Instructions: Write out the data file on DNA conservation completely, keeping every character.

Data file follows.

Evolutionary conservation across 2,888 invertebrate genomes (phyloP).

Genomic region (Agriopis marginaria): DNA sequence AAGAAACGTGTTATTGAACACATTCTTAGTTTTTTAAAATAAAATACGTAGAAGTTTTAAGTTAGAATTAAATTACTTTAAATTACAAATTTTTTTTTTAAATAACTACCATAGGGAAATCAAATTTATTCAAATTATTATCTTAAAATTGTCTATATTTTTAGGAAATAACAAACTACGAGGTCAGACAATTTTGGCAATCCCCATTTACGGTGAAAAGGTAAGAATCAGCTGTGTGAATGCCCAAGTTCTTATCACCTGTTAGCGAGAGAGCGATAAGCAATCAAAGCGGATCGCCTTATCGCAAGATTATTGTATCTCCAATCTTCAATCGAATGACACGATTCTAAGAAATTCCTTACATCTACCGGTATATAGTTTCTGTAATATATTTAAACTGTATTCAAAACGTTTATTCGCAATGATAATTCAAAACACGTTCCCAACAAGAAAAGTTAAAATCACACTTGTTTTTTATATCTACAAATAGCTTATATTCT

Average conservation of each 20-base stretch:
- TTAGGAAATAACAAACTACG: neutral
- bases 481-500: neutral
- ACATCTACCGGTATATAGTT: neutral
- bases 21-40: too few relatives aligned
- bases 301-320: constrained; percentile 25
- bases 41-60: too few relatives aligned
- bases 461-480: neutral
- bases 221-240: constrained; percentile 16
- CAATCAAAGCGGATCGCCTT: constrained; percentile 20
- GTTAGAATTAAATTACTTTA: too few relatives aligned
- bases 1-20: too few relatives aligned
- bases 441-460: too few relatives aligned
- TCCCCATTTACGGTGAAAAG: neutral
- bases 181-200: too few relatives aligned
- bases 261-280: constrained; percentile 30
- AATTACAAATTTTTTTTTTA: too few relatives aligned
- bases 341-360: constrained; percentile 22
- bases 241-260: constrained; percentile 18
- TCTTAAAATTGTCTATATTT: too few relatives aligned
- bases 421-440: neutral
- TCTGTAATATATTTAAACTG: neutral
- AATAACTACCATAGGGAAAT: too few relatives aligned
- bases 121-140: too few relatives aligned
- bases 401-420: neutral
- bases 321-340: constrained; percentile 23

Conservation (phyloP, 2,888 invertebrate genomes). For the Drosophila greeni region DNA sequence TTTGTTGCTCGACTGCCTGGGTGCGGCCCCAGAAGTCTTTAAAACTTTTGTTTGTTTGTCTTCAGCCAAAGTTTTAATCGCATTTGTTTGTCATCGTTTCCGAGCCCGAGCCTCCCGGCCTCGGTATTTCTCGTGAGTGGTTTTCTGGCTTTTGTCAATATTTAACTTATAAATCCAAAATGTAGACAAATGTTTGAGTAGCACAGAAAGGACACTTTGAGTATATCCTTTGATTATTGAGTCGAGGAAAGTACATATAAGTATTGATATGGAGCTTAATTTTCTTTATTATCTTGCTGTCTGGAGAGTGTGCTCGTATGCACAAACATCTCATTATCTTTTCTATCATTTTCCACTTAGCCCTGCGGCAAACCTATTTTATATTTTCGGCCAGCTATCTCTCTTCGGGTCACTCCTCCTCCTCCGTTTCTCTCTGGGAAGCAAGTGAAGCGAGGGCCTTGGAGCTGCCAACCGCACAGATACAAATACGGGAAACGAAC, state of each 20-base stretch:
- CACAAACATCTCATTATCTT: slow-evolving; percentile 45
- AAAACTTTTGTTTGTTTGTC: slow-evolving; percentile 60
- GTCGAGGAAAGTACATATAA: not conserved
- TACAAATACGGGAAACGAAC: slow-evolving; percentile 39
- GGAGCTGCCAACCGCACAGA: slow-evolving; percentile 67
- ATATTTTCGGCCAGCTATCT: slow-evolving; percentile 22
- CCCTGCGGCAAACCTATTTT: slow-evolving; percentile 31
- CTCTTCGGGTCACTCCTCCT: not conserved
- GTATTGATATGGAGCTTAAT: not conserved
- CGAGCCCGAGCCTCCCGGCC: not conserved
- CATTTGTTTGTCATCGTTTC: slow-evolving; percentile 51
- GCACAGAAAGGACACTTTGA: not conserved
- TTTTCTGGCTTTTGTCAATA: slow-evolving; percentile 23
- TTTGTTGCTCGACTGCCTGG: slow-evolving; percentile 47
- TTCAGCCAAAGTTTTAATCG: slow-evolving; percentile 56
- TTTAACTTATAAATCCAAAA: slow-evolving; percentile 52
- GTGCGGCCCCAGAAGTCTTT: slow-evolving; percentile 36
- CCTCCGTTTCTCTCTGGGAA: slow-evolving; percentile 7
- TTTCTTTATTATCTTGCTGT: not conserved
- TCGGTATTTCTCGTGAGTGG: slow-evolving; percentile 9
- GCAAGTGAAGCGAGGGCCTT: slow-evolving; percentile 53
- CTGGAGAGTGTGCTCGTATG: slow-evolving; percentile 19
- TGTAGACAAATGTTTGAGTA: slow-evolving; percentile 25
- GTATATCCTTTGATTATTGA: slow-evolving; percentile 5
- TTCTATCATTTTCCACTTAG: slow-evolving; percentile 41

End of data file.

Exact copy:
Evolutionary conservation across 2,888 invertebrate genomes (phyloP).

Genomic region (Agriopis marginaria): DNA sequence AAGAAACGTGTTATTGAACACATTCTTAGTTTTTTAAAATAAAATACGTAGAAGTTTTAAGTTAGAATTAAATTACTTTAAATTACAAATTTTTTTTTTAAATAACTACCATAGGGAAATCAAATTTATTCAAATTATTATCTTAAAATTGTCTATATTTTTAGGAAATAACAAACTACGAGGTCAGACAATTTTGGCAATCCCCATTTACGGTGAAAAGGTAAGAATCAGCTGTGTGAATGCCCAAGTTCTTATCACCTGTTAGCGAGAGAGCGATAAGCAATCAAAGCGGATCGCCTTATCGCAAGATTATTGTATCTCCAATCTTCAATCGAATGACACGATTCTAAGAAATTCCTTACATCTACCGGTATATAGTTTCTGTAATATATTTAAACTGTATTCAAAACGTTTATTCGCAATGATAATTCAAAACACGTTCCCAACAAGAAAAGTTAAAATCACACTTGTTTTTTATATCTACAAATAGCTTATATTCT

Average conservation of each 20-base stretch:
- TTAGGAAATAACAAACTACG: neutral
- bases 481-500: neutral
- ACATCTACCGGTATATAGTT: neutral
- bases 21-40: too few relatives aligned
- bases 301-320: constrained; percentile 25
- bases 41-60: too few relatives aligned
- bases 461-480: neutral
- bases 221-240: constrained; percentile 16
- CAATCAAAGCGGATCGCCTT: constrained; percentile 20
- GTTAGAATTAAATTACTTTA: too few relatives aligned
- bases 1-20: too few relatives aligned
- bases 441-460: too few relatives aligned
- TCCCCATTTACGGTGAAAAG: neutral
- bases 181-200: too few relatives aligned
- bases 261-280: constrained; percentile 30
- AATTACAAATTTTTTTTTTA: too few relatives aligned
- bases 341-360: constrained; percentile 22
- bases 241-260: constrained; percentile 18
- TCTTAAAATTGTCTATATTT: too few relatives aligned
- bases 421-440: neutral
- TCTGTAATATATTTAAACTG: neutral
- AATAACTACCATAGGGAAAT: too few relatives aligned
- bases 121-140: too few relatives aligned
- bases 401-420: neutral
- bases 321-340: constrained; percentile 23

Conservation (phyloP, 2,888 invertebrate genomes). For the Drosophila greeni region DNA sequence TTTGTTGCTCGACTGCCTGGGTGCGGCCCCAGAAGTCTTTAAAACTTTTGTTTGTTTGTCTTCAGCCAAAGTTTTAATCGCATTTGTTTGTCATCGTTTCCGAGCCCGAGCCTCCCGGCCTCGGTATTTCTCGTGAGTGGTTTTCTGGCTTTTGTCAATATTTAACTTATAAATCCAAAATGTAGACAAATGTTTGAGTAGCACAGAAAGGACACTTTGAGTATATCCTTTGATTATTGAGTCGAGGAAAGTACATATAAGTATTGATATGGAGCTTAATTTTCTTTATTATCTTGCTGTCTGGAGAGTGTGCTCGTATGCACAAACATCTCATTATCTTTTCTATCATTTTCCACTTAGCCCTGCGGCAAACCTATTTTATATTTTCGGCCAGCTATCTCTCTTCGGGTCACTCCTCCTCCTCCGTTTCTCTCTGGGAAGCAAGTGAAGCGAGGGCCTTGGAGCTGCCAACCGCACAGATACAAATACGGGAAACGAAC, state of each 20-base stretch:
- CACAAACATCTCATTATCTT: slow-evolving; percentile 45
- AAAACTTTTGTTTGTTTGTC: slow-evolving; percentile 60
- GTCGAGGAAAGTACATATAA: not conserved
- TACAAATACGGGAAACGAAC: slow-evolving; percentile 39
- GGAGCTGCCAACCGCACAGA: slow-evolving; percentile 67
- ATATTTTCGGCCAGCTATCT: slow-evolving; percentile 22
- CCCTGCGGCAAACCTATTTT: slow-evolving; percentile 31
- CTCTTCGGGTCACTCCTCCT: not conserved
- GTATTGATATGGAGCTTAAT: not conserved
- CGAGCCCGAGCCTCCCGGCC: not conserved
- CATTTGTTTGTCATCGTTTC: slow-evolving; percentile 51
- GCACAGAAAGGACACTTTGA: not conserved
- TTTTCTGGCTTTTGTCAATA: slow-evolving; percentile 23
- TTTGTTGCTCGACTGCCTGG: slow-evolving; percentile 47
- TTCAGCCAAAGTTTTAATCG: slow-evolving; percentile 56
- TTTAACTTATAAATCCAAAA: slow-evolving; percentile 52
- GTGCGGCCCCAGAAGTCTTT: slow-evolving; percentile 36
- CCTCCGTTTCTCTCTGGGAA: slow-evolving; percentile 7
- TTTCTTTATTATCTTGCTGT: not conserved
- TCGGTATTTCTCGTGAGTGG: slow-evolving; percentile 9
- GCAAGTGAAGCGAGGGCCTT: slow-evolving; percentile 53
- CTGGAGAGTGTGCTCGTATG: slow-evolving; percentile 19
- TGTAGACAAATGTTTGAGTA: slow-evolving; percentile 25
- GTATATCCTTTGATTATTGA: slow-evolving; percentile 5
- TTCTATCATTTTCCACTTAG: slow-evolving; percentile 41